The best romantic suspense villains exhibit which of the following traits:
- Shadowy, mushy goals and motivations which make sense only because the author says they do.
- The ability to hide their thoughts so well that the reader is more often perplexed than not.
- Violent, sometimes sadomasochistic tendencies that have appeared for no good reason.
- Clear, well-defined goals, motivation, and conflict.
As I’m sure you’ve noticed by now, I have a real love/hate relationship with continuing series. I adore them more than words can say, and I hate it when a favorite series jumps the shark. I don’t believe every book needs a sequel, I don’t believe every character needs to be expanded into his or her own full-fledged novel, but I do believe that authors should have the grace, dignity, and, well, objectiveness to stop a series at the right time.
I’m also sure that you’ve noticed that even when I swear off a series, I sometimes relapse. For me, breaking up really is hard to do, and sometimes I realize that it wasn’t the series, it was me. Like when I thought I was done with the J.D. Robb (Nora Roberts – the secret was poorly kept to begin with, and that’s clearly Nora looking mad, bad, and dangerous on the back covers of recent books) “In Death” series.
I can’t explain why I am sometimes compelled to go into the scary place that is my garage and root around in boxes in search of a specific book. It’s like a chemical reaction that I can’t control — I wake up and nothing will make me happy except for that one specific book (generally that one specific book is also located in a box under a zillion other boxes, meaning I work up a sweat before I get to read. Beats hitting the gym.).
A couple of weekends ago, I woke up with a powerful need to read Susan Elizabeth Phillips’ Dream A Little Dream. It turns out that I get this urge about once a year, give or take. I love this book. I love this book despite the fact that I spend a good three quarters of my reading time in tears. Please do not tell anyone about that — I do not cry easily (what is the old saying? There’s no crying in reviewing?). But this book does me in. Every. Single. Time.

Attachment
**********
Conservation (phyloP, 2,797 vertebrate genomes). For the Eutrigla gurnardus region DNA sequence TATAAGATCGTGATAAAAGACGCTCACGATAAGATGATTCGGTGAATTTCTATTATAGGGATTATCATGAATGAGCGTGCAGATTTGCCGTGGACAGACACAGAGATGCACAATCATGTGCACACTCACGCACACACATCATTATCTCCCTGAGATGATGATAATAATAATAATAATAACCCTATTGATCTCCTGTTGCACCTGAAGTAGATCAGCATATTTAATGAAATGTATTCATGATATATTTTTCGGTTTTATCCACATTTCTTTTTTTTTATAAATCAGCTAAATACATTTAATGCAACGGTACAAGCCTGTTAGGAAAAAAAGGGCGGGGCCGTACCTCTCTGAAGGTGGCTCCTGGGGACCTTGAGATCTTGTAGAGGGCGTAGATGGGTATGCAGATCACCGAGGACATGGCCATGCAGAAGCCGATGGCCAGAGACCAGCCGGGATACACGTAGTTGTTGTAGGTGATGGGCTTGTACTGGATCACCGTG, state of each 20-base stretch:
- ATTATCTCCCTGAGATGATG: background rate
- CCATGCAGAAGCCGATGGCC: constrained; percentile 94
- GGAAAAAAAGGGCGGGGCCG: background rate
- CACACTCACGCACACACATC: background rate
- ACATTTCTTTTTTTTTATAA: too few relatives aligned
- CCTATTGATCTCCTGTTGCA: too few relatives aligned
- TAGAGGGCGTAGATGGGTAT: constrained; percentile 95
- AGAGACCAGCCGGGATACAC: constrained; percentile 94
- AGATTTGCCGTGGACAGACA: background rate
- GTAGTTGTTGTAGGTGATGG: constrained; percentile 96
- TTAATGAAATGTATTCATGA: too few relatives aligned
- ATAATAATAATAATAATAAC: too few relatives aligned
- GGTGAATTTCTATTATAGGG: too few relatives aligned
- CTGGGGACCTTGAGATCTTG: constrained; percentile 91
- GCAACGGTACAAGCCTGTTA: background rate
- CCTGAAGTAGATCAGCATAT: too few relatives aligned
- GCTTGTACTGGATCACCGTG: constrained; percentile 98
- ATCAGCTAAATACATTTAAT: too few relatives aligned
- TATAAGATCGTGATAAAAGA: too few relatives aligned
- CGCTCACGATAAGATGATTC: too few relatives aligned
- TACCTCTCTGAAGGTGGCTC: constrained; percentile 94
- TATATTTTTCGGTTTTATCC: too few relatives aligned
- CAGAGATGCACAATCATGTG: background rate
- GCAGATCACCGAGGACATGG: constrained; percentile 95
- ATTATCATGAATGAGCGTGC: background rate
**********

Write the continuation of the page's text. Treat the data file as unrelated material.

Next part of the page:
Pretty Little Liars by Sara Shepard is a deceptive book. On first glance it looks like one of a million Gossip Girl followers with its shiny, attractive girls on the cover and its high society setting. When I picked it up during a lunch break at work, I was expecting something light and commercialistic, what I found instead was a Twin Peaks-esque story line where instead of trying to figure out who killed Laura Palmer I was left wondering if Alison DiLaurentis was even dead.
Romance has long been accused of suffering from a general sameness: same characters, same plots, same endings. That is an arguable point, but looking at the new release table laden with vampires, werewolves, and erotica, and then more vampires, werewolves, and erotica, readers might think the effort put into the argument is wasted. The market is rather striking for its current homogeneity, so much so that titles offering the least bit of variation stand out. Jodi Thomas’ new release, Texas Rain, is immediately intriguing for that very reason. The story doesn’t have a paranormal element. Nor does it feature characters who define themselves by the quick, easy sex they have, or the quick, easy sex they want to have. In fact, there isn’t any sex, to speak of, in the book. Texas Rain is a pre-Civil War-set-Western and different enough in both approach and content that, at first blush, it seems like a revolution might be brewing on the new release table.